Monday, March 31, 2014

How to Encourage Your Kid to Stick with a Sport

For kids growing up these days there’s a countless number of activities and sports available for them to participate in. After school programs and organized sports are beneficial to the youth as it gives them an opportunity to develop a skill or interest in a hobby or sport, helps build self-confidence and instills values such as teamwork and determination. But in today’s uber-competitive environment, athletes as young as 13 years old are receiving college commitments and joining travel teams that force kids to focus on a single sport in hopes of receiving a college scholarship or going pro. 

Let’s face it, the chances of your child becoming the next Lionel Messi or Lebron James is very small. Pressuring your kid into continuing a sport they do not enjoy is not always best but you don’t want your kid to become a lifelong quitter. Below we highlight two major reasons kids often want to quit a sport and suggest reasons for them to stick with it throughout the season.

“I can’t do it. I stink!”

One of the most common reasons a child to wants to stop a sport is they feel they lack the skill required to excel or contribute to the team. It’s never fun to be the last player picked for a game or have difficulty understanding the sport’s concept. Parents, if your kid is having a hard time learning the game or improving, it’s important to practice empathy.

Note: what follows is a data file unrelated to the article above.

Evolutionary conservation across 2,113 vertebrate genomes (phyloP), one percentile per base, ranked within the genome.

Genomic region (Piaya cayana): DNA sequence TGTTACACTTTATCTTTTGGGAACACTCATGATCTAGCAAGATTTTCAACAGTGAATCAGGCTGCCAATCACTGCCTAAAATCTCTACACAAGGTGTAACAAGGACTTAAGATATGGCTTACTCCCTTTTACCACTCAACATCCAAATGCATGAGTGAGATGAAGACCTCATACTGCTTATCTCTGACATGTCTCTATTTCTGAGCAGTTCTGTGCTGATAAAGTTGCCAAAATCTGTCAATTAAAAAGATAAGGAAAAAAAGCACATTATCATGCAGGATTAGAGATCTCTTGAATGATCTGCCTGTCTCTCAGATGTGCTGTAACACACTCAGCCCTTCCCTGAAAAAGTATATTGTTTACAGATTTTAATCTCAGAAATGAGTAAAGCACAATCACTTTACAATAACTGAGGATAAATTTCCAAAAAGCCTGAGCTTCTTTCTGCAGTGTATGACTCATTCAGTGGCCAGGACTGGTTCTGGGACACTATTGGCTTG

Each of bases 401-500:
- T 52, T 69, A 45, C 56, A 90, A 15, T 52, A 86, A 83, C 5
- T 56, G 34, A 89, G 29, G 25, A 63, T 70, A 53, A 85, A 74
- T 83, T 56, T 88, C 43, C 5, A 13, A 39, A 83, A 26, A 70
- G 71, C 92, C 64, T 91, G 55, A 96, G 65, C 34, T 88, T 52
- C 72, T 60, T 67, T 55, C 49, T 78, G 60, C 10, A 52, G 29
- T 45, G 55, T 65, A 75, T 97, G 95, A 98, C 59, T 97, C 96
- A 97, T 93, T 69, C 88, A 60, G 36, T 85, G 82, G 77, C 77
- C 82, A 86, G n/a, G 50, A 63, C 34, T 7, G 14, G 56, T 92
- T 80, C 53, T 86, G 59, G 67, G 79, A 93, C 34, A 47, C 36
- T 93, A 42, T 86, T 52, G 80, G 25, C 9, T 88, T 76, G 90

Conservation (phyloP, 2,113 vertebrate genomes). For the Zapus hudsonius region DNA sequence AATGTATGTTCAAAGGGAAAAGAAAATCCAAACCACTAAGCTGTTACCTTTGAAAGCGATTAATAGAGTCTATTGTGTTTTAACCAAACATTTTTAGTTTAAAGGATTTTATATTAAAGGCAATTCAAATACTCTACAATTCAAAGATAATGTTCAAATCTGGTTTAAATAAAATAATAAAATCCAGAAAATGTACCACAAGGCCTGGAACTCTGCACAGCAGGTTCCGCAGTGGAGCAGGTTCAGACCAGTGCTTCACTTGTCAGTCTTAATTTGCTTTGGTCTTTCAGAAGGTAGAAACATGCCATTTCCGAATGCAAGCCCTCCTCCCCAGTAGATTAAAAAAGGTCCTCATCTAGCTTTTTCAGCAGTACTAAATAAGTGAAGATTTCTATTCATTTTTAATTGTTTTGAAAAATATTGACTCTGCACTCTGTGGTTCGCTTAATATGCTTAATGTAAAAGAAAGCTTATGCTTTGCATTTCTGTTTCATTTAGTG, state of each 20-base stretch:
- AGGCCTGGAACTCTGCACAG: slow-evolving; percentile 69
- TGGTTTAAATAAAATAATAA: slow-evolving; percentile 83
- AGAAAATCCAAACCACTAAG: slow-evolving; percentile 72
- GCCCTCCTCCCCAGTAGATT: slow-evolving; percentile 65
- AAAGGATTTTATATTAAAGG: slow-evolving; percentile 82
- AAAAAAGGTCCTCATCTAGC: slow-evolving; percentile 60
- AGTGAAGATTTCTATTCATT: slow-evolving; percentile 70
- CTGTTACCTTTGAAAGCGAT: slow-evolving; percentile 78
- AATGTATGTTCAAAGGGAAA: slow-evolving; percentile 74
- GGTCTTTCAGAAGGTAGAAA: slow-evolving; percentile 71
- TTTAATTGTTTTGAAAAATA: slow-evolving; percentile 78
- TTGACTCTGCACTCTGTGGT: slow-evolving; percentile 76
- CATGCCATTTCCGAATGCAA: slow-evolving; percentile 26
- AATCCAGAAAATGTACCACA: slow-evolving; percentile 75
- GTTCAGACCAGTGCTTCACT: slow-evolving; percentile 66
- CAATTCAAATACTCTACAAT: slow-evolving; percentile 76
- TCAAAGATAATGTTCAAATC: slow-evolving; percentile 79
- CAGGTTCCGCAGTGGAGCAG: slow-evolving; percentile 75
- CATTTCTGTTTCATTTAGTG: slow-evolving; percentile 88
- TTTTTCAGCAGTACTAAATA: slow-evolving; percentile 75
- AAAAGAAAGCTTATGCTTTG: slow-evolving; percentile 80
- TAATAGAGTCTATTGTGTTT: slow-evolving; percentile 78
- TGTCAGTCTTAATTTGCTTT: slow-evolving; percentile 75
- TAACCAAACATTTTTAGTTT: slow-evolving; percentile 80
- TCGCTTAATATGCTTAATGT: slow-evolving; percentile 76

Instead of challenging your kid, let them know not everything is mastered on the first try and, with hard work and determination, they will improve. Rather than focusing on the stats or minutes played, ask what they like about the sport and share a personal story about when you yourself had difficulty with a particular task.

Did your child meet new friends or learn the values of teamwork as a member of the sports team? Focusing on the positives can help kids see the benefits of participation they otherwise may have overlooked.

Pressure to Perform

If you’re a parent who believes your kid will become a professional athlete we caution you about the dangers of placing undue pressure on your child. Participation in youth athletics can do so much good and teach your child lifelong lessons but parents often fail to realize their own egos can get in the way of this.

Avoid being one of those “sideline yellers”, openly questioning the coach or players. Even if you don’t realize it, you are placing pressure on your kid and their team, which can turn a fun afternoon game into a seemingly life-or-death contest. Take a deep breath and remember it’s all just a game!

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